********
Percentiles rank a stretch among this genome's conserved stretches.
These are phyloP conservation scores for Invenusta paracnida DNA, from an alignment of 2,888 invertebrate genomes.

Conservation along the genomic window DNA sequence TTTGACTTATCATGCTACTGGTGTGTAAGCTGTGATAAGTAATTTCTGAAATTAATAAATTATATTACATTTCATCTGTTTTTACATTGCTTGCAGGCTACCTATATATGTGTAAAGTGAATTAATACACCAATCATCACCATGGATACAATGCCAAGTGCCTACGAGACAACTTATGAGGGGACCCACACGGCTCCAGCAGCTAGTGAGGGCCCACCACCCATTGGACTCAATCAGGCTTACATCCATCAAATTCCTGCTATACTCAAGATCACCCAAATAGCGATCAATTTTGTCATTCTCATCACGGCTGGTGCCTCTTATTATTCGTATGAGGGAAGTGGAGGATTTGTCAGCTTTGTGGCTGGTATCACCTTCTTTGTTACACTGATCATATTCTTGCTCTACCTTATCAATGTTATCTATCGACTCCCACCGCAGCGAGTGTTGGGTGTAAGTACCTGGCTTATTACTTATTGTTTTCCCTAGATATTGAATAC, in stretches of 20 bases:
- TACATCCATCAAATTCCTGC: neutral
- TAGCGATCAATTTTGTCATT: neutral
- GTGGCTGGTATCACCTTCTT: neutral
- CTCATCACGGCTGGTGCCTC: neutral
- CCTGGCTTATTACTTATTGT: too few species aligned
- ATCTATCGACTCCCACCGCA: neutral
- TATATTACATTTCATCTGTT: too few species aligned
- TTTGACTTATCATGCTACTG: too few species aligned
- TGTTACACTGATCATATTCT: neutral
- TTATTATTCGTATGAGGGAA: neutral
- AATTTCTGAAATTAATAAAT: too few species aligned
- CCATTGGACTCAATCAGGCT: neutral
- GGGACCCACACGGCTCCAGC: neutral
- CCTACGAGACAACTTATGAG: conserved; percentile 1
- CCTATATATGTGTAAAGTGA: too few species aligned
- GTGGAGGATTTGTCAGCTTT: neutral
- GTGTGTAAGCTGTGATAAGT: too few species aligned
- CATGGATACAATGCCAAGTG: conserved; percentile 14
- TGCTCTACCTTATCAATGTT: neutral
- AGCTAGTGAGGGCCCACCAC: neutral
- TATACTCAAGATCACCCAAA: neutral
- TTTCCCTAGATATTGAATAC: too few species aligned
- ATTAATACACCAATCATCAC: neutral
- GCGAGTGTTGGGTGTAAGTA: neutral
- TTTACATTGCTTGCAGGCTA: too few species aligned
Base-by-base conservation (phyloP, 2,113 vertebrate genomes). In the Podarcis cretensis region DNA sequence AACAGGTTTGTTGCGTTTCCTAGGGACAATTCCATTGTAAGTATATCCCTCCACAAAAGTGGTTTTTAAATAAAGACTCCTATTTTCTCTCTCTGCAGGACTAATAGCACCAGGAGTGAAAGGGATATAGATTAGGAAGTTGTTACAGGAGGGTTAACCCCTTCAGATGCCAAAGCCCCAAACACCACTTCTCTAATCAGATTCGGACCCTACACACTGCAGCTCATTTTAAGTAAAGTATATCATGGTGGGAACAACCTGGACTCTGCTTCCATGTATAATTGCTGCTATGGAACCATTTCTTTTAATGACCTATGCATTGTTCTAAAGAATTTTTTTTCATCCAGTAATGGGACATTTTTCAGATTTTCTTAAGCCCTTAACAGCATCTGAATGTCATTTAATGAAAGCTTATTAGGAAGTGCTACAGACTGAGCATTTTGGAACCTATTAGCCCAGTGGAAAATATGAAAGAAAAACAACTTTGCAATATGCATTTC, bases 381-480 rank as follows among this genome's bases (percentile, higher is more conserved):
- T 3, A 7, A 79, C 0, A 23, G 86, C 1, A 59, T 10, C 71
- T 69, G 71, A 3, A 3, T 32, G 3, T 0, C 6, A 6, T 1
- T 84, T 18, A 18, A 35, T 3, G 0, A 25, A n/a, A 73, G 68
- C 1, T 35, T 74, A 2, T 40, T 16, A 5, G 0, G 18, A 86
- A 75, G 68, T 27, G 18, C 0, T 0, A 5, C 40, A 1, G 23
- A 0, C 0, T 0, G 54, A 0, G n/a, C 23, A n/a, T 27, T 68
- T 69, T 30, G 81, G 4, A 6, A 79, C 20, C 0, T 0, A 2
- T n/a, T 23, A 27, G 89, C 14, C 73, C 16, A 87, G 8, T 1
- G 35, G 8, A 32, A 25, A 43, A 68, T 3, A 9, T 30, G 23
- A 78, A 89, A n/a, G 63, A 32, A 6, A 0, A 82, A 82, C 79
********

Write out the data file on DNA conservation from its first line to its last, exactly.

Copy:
Percentiles rank a stretch among this genome's conserved stretches.
These are phyloP conservation scores for Invenusta paracnida DNA, from an alignment of 2,888 invertebrate genomes.

Conservation along the genomic window DNA sequence TTTGACTTATCATGCTACTGGTGTGTAAGCTGTGATAAGTAATTTCTGAAATTAATAAATTATATTACATTTCATCTGTTTTTACATTGCTTGCAGGCTACCTATATATGTGTAAAGTGAATTAATACACCAATCATCACCATGGATACAATGCCAAGTGCCTACGAGACAACTTATGAGGGGACCCACACGGCTCCAGCAGCTAGTGAGGGCCCACCACCCATTGGACTCAATCAGGCTTACATCCATCAAATTCCTGCTATACTCAAGATCACCCAAATAGCGATCAATTTTGTCATTCTCATCACGGCTGGTGCCTCTTATTATTCGTATGAGGGAAGTGGAGGATTTGTCAGCTTTGTGGCTGGTATCACCTTCTTTGTTACACTGATCATATTCTTGCTCTACCTTATCAATGTTATCTATCGACTCCCACCGCAGCGAGTGTTGGGTGTAAGTACCTGGCTTATTACTTATTGTTTTCCCTAGATATTGAATAC, in stretches of 20 bases:
- TACATCCATCAAATTCCTGC: neutral
- TAGCGATCAATTTTGTCATT: neutral
- GTGGCTGGTATCACCTTCTT: neutral
- CTCATCACGGCTGGTGCCTC: neutral
- CCTGGCTTATTACTTATTGT: too few species aligned
- ATCTATCGACTCCCACCGCA: neutral
- TATATTACATTTCATCTGTT: too few species aligned
- TTTGACTTATCATGCTACTG: too few species aligned
- TGTTACACTGATCATATTCT: neutral
- TTATTATTCGTATGAGGGAA: neutral
- AATTTCTGAAATTAATAAAT: too few species aligned
- CCATTGGACTCAATCAGGCT: neutral
- GGGACCCACACGGCTCCAGC: neutral
- CCTACGAGACAACTTATGAG: conserved; percentile 1
- CCTATATATGTGTAAAGTGA: too few species aligned
- GTGGAGGATTTGTCAGCTTT: neutral
- GTGTGTAAGCTGTGATAAGT: too few species aligned
- CATGGATACAATGCCAAGTG: conserved; percentile 14
- TGCTCTACCTTATCAATGTT: neutral
- AGCTAGTGAGGGCCCACCAC: neutral
- TATACTCAAGATCACCCAAA: neutral
- TTTCCCTAGATATTGAATAC: too few species aligned
- ATTAATACACCAATCATCAC: neutral
- GCGAGTGTTGGGTGTAAGTA: neutral
- TTTACATTGCTTGCAGGCTA: too few species aligned
Base-by-base conservation (phyloP, 2,113 vertebrate genomes). In the Podarcis cretensis region DNA sequence AACAGGTTTGTTGCGTTTCCTAGGGACAATTCCATTGTAAGTATATCCCTCCACAAAAGTGGTTTTTAAATAAAGACTCCTATTTTCTCTCTCTGCAGGACTAATAGCACCAGGAGTGAAAGGGATATAGATTAGGAAGTTGTTACAGGAGGGTTAACCCCTTCAGATGCCAAAGCCCCAAACACCACTTCTCTAATCAGATTCGGACCCTACACACTGCAGCTCATTTTAAGTAAAGTATATCATGGTGGGAACAACCTGGACTCTGCTTCCATGTATAATTGCTGCTATGGAACCATTTCTTTTAATGACCTATGCATTGTTCTAAAGAATTTTTTTTCATCCAGTAATGGGACATTTTTCAGATTTTCTTAAGCCCTTAACAGCATCTGAATGTCATTTAATGAAAGCTTATTAGGAAGTGCTACAGACTGAGCATTTTGGAACCTATTAGCCCAGTGGAAAATATGAAAGAAAAACAACTTTGCAATATGCATTTC, bases 381-480 rank as follows among this genome's bases (percentile, higher is more conserved):
- T 3, A 7, A 79, C 0, A 23, G 86, C 1, A 59, T 10, C 71
- T 69, G 71, A 3, A 3, T 32, G 3, T 0, C 6, A 6, T 1
- T 84, T 18, A 18, A 35, T 3, G 0, A 25, A n/a, A 73, G 68
- C 1, T 35, T 74, A 2, T 40, T 16, A 5, G 0, G 18, A 86
- A 75, G 68, T 27, G 18, C 0, T 0, A 5, C 40, A 1, G 23
- A 0, C 0, T 0, G 54, A 0, G n/a, C 23, A n/a, T 27, T 68
- T 69, T 30, G 81, G 4, A 6, A 79, C 20, C 0, T 0, A 2
- T n/a, T 23, A 27, G 89, C 14, C 73, C 16, A 87, G 8, T 1
- G 35, G 8, A 32, A 25, A 43, A 68, T 3, A 9, T 30, G 23
- A 78, A 89, A n/a, G 63, A 32, A 6, A 0, A 82, A 82, C 79